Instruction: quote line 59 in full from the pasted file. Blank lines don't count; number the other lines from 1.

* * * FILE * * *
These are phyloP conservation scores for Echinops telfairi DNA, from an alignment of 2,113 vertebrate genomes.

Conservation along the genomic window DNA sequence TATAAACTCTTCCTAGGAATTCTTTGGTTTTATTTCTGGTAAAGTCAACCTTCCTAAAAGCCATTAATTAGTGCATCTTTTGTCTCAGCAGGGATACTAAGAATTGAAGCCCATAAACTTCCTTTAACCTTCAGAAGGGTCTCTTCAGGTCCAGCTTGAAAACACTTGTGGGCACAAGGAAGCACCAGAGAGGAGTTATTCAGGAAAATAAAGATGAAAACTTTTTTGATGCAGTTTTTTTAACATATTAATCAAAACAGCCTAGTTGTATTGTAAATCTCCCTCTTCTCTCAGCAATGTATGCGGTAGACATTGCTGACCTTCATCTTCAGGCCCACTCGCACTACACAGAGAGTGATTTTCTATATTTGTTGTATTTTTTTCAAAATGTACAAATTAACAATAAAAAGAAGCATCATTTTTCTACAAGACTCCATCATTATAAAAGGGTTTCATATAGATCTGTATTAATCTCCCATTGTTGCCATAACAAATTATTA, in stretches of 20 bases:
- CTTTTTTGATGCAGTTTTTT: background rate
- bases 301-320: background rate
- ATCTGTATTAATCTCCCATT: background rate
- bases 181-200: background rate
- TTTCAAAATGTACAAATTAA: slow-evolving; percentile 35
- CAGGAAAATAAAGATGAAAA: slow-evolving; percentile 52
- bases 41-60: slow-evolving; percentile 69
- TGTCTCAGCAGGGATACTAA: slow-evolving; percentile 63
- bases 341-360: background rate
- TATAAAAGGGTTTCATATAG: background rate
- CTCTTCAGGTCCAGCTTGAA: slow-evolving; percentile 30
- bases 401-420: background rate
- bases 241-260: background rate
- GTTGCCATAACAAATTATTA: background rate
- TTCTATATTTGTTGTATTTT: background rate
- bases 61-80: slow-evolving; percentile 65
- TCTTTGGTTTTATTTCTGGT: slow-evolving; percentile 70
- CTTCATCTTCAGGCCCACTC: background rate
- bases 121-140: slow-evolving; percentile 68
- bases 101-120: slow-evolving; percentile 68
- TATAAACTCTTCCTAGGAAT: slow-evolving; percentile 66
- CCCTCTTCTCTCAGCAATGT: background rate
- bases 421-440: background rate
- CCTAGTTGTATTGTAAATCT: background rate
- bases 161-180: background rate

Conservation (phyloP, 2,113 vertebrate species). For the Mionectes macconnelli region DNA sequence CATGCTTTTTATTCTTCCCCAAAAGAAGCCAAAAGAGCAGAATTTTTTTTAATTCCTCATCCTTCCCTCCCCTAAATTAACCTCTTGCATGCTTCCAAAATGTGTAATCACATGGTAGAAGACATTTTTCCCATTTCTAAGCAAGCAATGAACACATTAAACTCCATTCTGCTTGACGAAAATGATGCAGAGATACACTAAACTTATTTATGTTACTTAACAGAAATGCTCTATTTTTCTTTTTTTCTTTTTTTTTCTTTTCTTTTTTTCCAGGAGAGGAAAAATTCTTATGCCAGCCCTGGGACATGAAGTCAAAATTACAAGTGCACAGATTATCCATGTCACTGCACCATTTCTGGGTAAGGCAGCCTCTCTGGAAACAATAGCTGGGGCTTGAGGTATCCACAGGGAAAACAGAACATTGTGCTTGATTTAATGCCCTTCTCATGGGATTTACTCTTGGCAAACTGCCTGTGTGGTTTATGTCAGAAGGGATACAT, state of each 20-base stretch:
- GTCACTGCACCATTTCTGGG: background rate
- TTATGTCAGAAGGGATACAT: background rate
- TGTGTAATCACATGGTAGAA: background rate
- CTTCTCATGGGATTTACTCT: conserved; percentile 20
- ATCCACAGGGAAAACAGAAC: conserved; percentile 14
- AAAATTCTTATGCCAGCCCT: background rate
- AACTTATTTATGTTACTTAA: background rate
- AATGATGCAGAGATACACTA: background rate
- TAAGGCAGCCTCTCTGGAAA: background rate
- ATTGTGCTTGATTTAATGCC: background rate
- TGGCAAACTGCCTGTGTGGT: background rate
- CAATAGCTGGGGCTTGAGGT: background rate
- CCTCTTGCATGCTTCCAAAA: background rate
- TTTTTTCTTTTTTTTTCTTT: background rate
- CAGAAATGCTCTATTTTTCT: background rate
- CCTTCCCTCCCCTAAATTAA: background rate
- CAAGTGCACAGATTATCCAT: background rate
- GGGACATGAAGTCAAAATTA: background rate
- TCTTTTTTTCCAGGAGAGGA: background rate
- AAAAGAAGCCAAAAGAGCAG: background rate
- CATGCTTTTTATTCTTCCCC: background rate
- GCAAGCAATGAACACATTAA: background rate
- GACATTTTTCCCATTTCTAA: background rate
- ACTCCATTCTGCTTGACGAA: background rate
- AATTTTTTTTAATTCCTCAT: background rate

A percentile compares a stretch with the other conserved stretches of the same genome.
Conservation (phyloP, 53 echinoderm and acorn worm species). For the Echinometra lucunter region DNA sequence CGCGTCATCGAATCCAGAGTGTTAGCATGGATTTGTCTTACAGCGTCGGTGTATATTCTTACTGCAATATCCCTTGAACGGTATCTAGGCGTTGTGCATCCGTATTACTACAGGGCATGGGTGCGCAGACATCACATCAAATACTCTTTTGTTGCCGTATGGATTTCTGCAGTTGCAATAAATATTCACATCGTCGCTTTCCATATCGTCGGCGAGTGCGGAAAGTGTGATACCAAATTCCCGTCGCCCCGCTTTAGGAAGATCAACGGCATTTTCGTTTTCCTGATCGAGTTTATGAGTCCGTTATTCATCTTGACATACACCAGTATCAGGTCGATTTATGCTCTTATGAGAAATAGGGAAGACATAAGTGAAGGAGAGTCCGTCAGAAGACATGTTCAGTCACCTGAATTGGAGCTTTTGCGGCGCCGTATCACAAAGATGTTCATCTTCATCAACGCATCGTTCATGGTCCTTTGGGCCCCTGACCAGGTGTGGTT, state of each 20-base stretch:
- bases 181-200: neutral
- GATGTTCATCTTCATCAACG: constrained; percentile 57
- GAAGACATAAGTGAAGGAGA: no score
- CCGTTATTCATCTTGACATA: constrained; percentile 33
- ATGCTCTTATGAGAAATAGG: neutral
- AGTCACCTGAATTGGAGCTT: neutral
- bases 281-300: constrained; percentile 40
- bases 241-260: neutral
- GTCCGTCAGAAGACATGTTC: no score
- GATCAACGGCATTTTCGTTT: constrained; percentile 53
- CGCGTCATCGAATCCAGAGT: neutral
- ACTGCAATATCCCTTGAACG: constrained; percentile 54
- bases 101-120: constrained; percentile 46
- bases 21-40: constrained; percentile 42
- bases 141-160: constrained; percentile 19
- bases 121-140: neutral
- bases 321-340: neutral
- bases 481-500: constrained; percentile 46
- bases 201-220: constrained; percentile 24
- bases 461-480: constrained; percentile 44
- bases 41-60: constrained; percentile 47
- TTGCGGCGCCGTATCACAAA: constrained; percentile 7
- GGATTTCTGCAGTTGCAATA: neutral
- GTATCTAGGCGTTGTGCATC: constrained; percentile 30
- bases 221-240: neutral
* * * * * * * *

- CCGTTATTCATCTTGACATA: constrained; percentile 33